Branding strategy alone worked very well ten years ago on eBay and three to five years ago on Amazon, but with most product categories becoming more saturated and people getting better at branding, it’s simply not enough anymore. Yes, you can still find niches with low competition and stand out there with branding alone, BUT it won’t be for a long time. Other sellers will enter that niche sooner or later. When that happens, you will be doomed if all you have is a pretty brand.
So, the only way to create a long-term business and have a sustainable product on Amazon is to think outside the box and come up with a unique product.
Or, at least reinvent something around that product, the use of the product, its packaging, shape, materials, etc. The more things you change about the product, the better. If you successfully merge a great BRAND with such a unique product version, you will stand out in the search results on Amazon and will make a profit. The best part is that when you have such a unique offer, price is secondary, as I will show you with this example:
I am personally involved in the supplements market and love to research new trends and products in this niche. Collagen is one of the product categories I have a personal business interest in, so I have done a lot of research in this category.
It all started a few years ago with people selling collagen in tablets or capsules. Then, everyone realised that the dosage in these capsules was far too low, so collagen powder took over. Companies like Vital Proteins built a $100M-a-year business around selling collagen powder.
On Amazon UK, it all started with just a few sellers selling the powder in 300g to 450g plastic jars. Some sellers cut their costs by using pouches, but most are using plastic jars. Some offer free spoons, some don’t.
Either way, if you search for “collagen powder” on Amazon UK, you will get dozens of results. They will all seem virtually identical to you, especially if this is your first time buying collagen. You will basically see different designs/branding of the same product, and you will most likely go with whichever one has the best reviews or the best price ratio.
Most people won’t even realise that there are different sources of collagen, different manufacturing processes, various origins (China vs EU vs USA), etc.
Of course, you can garner some attention by selling a super high-quality product in this space, and customer reviews will reveal that, but in the search results, all of the products will still pretty much look the same.
So, what is the solution to a situation like this? How can you stand out in such a competitive niche?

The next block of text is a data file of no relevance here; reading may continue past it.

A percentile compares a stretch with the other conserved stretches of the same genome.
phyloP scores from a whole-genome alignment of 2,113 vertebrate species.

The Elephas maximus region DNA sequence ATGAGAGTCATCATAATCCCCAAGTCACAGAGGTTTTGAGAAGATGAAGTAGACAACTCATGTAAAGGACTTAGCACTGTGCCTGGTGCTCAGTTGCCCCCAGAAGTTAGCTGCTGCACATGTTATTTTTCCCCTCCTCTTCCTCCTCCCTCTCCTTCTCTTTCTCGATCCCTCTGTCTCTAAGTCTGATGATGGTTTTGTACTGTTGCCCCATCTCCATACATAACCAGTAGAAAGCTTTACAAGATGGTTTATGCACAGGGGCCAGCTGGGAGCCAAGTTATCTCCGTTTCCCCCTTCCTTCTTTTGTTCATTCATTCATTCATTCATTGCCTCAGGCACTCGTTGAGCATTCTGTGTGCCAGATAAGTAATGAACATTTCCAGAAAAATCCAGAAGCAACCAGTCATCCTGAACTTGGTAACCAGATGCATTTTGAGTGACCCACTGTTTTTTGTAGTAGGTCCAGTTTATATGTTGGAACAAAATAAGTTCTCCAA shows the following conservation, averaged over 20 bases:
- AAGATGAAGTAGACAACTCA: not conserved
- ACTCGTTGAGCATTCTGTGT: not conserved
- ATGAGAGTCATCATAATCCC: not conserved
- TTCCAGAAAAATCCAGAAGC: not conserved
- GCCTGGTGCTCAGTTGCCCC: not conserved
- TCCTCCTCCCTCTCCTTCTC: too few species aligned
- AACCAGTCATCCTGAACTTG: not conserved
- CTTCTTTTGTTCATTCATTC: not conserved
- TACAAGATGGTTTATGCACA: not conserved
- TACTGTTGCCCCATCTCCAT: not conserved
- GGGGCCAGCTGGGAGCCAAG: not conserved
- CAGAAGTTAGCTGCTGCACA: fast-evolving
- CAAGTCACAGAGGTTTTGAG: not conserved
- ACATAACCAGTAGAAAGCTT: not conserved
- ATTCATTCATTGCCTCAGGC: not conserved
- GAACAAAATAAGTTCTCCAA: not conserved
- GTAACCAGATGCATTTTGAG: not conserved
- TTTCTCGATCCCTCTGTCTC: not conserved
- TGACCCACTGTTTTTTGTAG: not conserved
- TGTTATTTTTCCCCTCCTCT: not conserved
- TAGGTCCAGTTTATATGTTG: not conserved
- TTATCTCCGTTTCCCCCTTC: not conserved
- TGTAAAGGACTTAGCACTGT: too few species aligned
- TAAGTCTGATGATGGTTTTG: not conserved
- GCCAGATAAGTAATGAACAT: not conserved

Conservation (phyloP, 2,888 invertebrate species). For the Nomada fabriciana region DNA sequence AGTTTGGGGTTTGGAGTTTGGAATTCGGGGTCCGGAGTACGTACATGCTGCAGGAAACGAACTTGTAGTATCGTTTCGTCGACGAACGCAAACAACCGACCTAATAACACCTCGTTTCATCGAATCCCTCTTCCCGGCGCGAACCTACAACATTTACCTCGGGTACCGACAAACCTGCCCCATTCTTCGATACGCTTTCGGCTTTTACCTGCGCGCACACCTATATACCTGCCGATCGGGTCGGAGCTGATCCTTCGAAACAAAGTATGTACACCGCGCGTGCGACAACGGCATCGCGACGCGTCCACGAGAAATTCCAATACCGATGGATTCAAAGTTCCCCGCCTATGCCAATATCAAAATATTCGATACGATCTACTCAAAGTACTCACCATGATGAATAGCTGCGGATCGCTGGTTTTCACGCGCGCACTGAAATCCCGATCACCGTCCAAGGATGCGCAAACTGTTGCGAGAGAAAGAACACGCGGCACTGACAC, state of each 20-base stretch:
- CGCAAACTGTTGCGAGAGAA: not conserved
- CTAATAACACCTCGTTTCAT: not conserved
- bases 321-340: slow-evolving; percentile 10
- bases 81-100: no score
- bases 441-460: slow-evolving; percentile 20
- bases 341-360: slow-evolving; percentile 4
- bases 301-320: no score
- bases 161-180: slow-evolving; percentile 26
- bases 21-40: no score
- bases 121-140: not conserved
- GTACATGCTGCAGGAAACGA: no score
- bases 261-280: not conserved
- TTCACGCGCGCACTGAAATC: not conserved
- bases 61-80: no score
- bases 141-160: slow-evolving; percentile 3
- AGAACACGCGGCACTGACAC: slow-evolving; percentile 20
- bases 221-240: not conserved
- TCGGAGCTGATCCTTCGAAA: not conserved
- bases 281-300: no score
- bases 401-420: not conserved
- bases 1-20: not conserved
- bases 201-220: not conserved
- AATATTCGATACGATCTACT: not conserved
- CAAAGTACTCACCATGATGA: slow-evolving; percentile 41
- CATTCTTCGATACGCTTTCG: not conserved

You create a unique version of the product. A good example is this listing:
They have created a liquid form of collagen supplement, packed into small, daily-dose sachets, which creates a unique offer and product in the marketplace.
This listing currently makes more than £23k in sales per month (according to Jungle Scout), and the best part is that their pricing is CRAZY HIGH!!! They sell fourteen sachets of the product for £33.99, which means they have super-high margins on this product. I can guarantee you that the whole pack doesn’t cost them more than £10 to manufacture. In fact, I think it costs them less than £6 to £7 to manufacture this product because when you look at the ingredients, they’re super-simple:
Hydrolysed Marine Collagen (65%) (fish), Water, Preservative: Citric Acid, Antioxidant: Vitamin C, Sweetener: Stevia, Natural Lemon Flavouring.
The most expensive ingredient here is marine collagen, which costs about £20 a kg directly from a manufacturer. All the other ingredients are super-cheap, which means that the ingredients for the whole pack cost no more than £3 or so. Then there’s the box, sachets and manufacturing costs. As I said, the total cost of the product is definitely below the £10 mark—and they’re selling it for £33.99!
That’s what I call a unique angle and a creative approach to a market that is very saturated.
“But, Andrew,” I hear you say, “I don’t want to build a factory to manufacture custom products like these!”
Well, you don’t have to! There are plenty of manufacturers and co-packers who could manufacture these items for you. This specific collagen product is made in the UK, which means that they’re simply sourcing from a factory that creates similar products. They outsource the manufacturing process so they don’t need to build their own factory. At least, not in the beginning.
Obviously, this is a very extreme example due to the massive competition, but the same principles can be applied to any product and niche. And as I said, even if, at the moment, you don’t have much competition in your niche, they will come. So, you better be ready by having a unique product already worked out.
2. Niche Down!
The next element in this success formula is niching down. By that, I mean:
DO NOT get into competitive niches with massive sales numbers, especially if you’re just starting out.